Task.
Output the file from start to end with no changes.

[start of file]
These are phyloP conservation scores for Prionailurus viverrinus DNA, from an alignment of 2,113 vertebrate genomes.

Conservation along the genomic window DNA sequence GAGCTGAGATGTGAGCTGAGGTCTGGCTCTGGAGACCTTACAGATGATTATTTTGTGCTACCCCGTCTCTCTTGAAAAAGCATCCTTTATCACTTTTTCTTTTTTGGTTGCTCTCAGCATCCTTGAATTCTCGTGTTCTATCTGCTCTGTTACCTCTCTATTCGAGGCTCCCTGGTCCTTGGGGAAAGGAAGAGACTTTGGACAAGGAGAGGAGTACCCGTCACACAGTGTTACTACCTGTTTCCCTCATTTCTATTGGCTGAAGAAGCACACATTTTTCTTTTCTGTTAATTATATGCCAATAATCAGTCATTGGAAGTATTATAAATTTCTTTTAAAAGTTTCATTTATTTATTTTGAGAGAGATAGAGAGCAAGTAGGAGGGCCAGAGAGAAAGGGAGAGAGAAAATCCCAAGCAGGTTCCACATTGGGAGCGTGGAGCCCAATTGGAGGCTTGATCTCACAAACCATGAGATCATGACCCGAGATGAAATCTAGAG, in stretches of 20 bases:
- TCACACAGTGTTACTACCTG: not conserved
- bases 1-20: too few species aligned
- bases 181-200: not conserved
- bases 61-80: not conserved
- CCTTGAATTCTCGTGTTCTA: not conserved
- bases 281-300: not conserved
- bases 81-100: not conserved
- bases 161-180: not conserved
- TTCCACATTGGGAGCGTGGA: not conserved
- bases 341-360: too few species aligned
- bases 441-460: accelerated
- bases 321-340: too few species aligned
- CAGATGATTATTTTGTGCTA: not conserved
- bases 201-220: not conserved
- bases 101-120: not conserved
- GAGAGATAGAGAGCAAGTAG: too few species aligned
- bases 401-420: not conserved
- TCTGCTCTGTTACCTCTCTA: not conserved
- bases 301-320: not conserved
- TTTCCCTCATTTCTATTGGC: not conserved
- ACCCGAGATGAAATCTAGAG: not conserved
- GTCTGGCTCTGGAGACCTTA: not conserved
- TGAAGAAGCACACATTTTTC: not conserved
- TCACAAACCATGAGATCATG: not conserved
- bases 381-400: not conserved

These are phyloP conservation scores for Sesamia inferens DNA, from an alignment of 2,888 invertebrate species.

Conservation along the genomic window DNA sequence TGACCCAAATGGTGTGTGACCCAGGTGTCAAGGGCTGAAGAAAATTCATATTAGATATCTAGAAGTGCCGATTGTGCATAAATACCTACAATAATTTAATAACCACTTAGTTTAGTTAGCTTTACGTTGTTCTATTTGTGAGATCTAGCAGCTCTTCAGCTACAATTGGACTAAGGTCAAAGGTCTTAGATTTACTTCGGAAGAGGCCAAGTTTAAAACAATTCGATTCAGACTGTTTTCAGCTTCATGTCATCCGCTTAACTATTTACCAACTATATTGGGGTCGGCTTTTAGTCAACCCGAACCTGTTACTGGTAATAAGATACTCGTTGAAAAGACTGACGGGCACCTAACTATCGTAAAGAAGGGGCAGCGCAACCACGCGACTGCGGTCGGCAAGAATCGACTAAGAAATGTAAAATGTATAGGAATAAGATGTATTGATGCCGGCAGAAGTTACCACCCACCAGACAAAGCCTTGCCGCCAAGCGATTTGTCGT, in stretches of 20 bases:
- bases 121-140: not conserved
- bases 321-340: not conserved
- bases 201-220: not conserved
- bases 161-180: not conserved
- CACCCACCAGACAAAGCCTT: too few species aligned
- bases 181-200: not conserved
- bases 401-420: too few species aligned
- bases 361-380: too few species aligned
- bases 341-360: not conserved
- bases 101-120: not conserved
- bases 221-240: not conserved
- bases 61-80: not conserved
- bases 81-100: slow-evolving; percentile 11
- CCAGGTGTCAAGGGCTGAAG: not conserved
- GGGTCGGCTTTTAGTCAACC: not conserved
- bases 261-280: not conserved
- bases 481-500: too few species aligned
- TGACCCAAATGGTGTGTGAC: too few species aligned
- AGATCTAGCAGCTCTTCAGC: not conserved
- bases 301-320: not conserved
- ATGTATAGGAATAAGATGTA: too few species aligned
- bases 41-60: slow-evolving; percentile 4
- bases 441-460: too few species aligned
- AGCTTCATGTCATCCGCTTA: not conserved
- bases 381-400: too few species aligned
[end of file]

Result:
These are phyloP conservation scores for Prionailurus viverrinus DNA, from an alignment of 2,113 vertebrate genomes.

Conservation along the genomic window DNA sequence GAGCTGAGATGTGAGCTGAGGTCTGGCTCTGGAGACCTTACAGATGATTATTTTGTGCTACCCCGTCTCTCTTGAAAAAGCATCCTTTATCACTTTTTCTTTTTTGGTTGCTCTCAGCATCCTTGAATTCTCGTGTTCTATCTGCTCTGTTACCTCTCTATTCGAGGCTCCCTGGTCCTTGGGGAAAGGAAGAGACTTTGGACAAGGAGAGGAGTACCCGTCACACAGTGTTACTACCTGTTTCCCTCATTTCTATTGGCTGAAGAAGCACACATTTTTCTTTTCTGTTAATTATATGCCAATAATCAGTCATTGGAAGTATTATAAATTTCTTTTAAAAGTTTCATTTATTTATTTTGAGAGAGATAGAGAGCAAGTAGGAGGGCCAGAGAGAAAGGGAGAGAGAAAATCCCAAGCAGGTTCCACATTGGGAGCGTGGAGCCCAATTGGAGGCTTGATCTCACAAACCATGAGATCATGACCCGAGATGAAATCTAGAG, in stretches of 20 bases:
- TCACACAGTGTTACTACCTG: not conserved
- bases 1-20: too few species aligned
- bases 181-200: not conserved
- bases 61-80: not conserved
- CCTTGAATTCTCGTGTTCTA: not conserved
- bases 281-300: not conserved
- bases 81-100: not conserved
- bases 161-180: not conserved
- TTCCACATTGGGAGCGTGGA: not conserved
- bases 341-360: too few species aligned
- bases 441-460: accelerated
- bases 321-340: too few species aligned
- CAGATGATTATTTTGTGCTA: not conserved
- bases 201-220: not conserved
- bases 101-120: not conserved
- GAGAGATAGAGAGCAAGTAG: too few species aligned
- bases 401-420: not conserved
- TCTGCTCTGTTACCTCTCTA: not conserved
- bases 301-320: not conserved
- TTTCCCTCATTTCTATTGGC: not conserved
- ACCCGAGATGAAATCTAGAG: not conserved
- GTCTGGCTCTGGAGACCTTA: not conserved
- TGAAGAAGCACACATTTTTC: not conserved
- TCACAAACCATGAGATCATG: not conserved
- bases 381-400: not conserved

These are phyloP conservation scores for Sesamia inferens DNA, from an alignment of 2,888 invertebrate species.

Conservation along the genomic window DNA sequence TGACCCAAATGGTGTGTGACCCAGGTGTCAAGGGCTGAAGAAAATTCATATTAGATATCTAGAAGTGCCGATTGTGCATAAATACCTACAATAATTTAATAACCACTTAGTTTAGTTAGCTTTACGTTGTTCTATTTGTGAGATCTAGCAGCTCTTCAGCTACAATTGGACTAAGGTCAAAGGTCTTAGATTTACTTCGGAAGAGGCCAAGTTTAAAACAATTCGATTCAGACTGTTTTCAGCTTCATGTCATCCGCTTAACTATTTACCAACTATATTGGGGTCGGCTTTTAGTCAACCCGAACCTGTTACTGGTAATAAGATACTCGTTGAAAAGACTGACGGGCACCTAACTATCGTAAAGAAGGGGCAGCGCAACCACGCGACTGCGGTCGGCAAGAATCGACTAAGAAATGTAAAATGTATAGGAATAAGATGTATTGATGCCGGCAGAAGTTACCACCCACCAGACAAAGCCTTGCCGCCAAGCGATTTGTCGT, in stretches of 20 bases:
- bases 121-140: not conserved
- bases 321-340: not conserved
- bases 201-220: not conserved
- bases 161-180: not conserved
- CACCCACCAGACAAAGCCTT: too few species aligned
- bases 181-200: not conserved
- bases 401-420: too few species aligned
- bases 361-380: too few species aligned
- bases 341-360: not conserved
- bases 101-120: not conserved
- bases 221-240: not conserved
- bases 61-80: not conserved
- bases 81-100: slow-evolving; percentile 11
- CCAGGTGTCAAGGGCTGAAG: not conserved
- GGGTCGGCTTTTAGTCAACC: not conserved
- bases 261-280: not conserved
- bases 481-500: too few species aligned
- TGACCCAAATGGTGTGTGAC: too few species aligned
- AGATCTAGCAGCTCTTCAGC: not conserved
- bases 301-320: not conserved
- ATGTATAGGAATAAGATGTA: too few species aligned
- bases 41-60: slow-evolving; percentile 4
- bases 441-460: too few species aligned
- AGCTTCATGTCATCCGCTTA: not conserved
- bases 381-400: too few species aligned